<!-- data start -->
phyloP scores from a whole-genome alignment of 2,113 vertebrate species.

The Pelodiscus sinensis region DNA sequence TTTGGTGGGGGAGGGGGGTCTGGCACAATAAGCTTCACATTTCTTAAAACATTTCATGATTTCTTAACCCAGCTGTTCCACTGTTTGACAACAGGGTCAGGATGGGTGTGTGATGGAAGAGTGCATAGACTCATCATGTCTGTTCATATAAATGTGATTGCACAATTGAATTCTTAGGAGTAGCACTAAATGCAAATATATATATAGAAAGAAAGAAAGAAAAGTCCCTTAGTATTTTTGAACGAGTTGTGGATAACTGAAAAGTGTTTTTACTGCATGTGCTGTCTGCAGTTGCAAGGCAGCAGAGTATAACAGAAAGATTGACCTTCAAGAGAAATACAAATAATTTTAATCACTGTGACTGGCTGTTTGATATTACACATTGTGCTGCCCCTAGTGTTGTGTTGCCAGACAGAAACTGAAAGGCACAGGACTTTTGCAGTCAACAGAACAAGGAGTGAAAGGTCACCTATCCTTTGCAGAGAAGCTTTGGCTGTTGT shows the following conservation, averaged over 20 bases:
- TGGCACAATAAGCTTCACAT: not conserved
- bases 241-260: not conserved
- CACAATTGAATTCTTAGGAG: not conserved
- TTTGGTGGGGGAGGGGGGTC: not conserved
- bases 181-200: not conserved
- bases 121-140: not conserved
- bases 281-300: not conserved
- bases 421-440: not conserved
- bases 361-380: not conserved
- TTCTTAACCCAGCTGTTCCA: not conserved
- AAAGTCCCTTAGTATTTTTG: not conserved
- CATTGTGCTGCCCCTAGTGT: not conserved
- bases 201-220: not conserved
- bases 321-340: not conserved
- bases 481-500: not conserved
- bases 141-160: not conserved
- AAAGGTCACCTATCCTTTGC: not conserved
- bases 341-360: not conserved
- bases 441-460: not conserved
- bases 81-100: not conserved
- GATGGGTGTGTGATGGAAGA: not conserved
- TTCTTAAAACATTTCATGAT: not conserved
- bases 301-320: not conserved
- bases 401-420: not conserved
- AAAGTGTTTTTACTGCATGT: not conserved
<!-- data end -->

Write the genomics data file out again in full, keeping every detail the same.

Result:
phyloP scores from a whole-genome alignment of 2,113 vertebrate species.

The Pelodiscus sinensis region DNA sequence TTTGGTGGGGGAGGGGGGTCTGGCACAATAAGCTTCACATTTCTTAAAACATTTCATGATTTCTTAACCCAGCTGTTCCACTGTTTGACAACAGGGTCAGGATGGGTGTGTGATGGAAGAGTGCATAGACTCATCATGTCTGTTCATATAAATGTGATTGCACAATTGAATTCTTAGGAGTAGCACTAAATGCAAATATATATATAGAAAGAAAGAAAGAAAAGTCCCTTAGTATTTTTGAACGAGTTGTGGATAACTGAAAAGTGTTTTTACTGCATGTGCTGTCTGCAGTTGCAAGGCAGCAGAGTATAACAGAAAGATTGACCTTCAAGAGAAATACAAATAATTTTAATCACTGTGACTGGCTGTTTGATATTACACATTGTGCTGCCCCTAGTGTTGTGTTGCCAGACAGAAACTGAAAGGCACAGGACTTTTGCAGTCAACAGAACAAGGAGTGAAAGGTCACCTATCCTTTGCAGAGAAGCTTTGGCTGTTGT shows the following conservation, averaged over 20 bases:
- TGGCACAATAAGCTTCACAT: not conserved
- bases 241-260: not conserved
- CACAATTGAATTCTTAGGAG: not conserved
- TTTGGTGGGGGAGGGGGGTC: not conserved
- bases 181-200: not conserved
- bases 121-140: not conserved
- bases 281-300: not conserved
- bases 421-440: not conserved
- bases 361-380: not conserved
- TTCTTAACCCAGCTGTTCCA: not conserved
- AAAGTCCCTTAGTATTTTTG: not conserved
- CATTGTGCTGCCCCTAGTGT: not conserved
- bases 201-220: not conserved
- bases 321-340: not conserved
- bases 481-500: not conserved
- bases 141-160: not conserved
- AAAGGTCACCTATCCTTTGC: not conserved
- bases 341-360: not conserved
- bases 441-460: not conserved
- bases 81-100: not conserved
- GATGGGTGTGTGATGGAAGA: not conserved
- TTCTTAAAACATTTCATGAT: not conserved
- bases 301-320: not conserved
- bases 401-420: not conserved
- AAAGTGTTTTTACTGCATGT: not conserved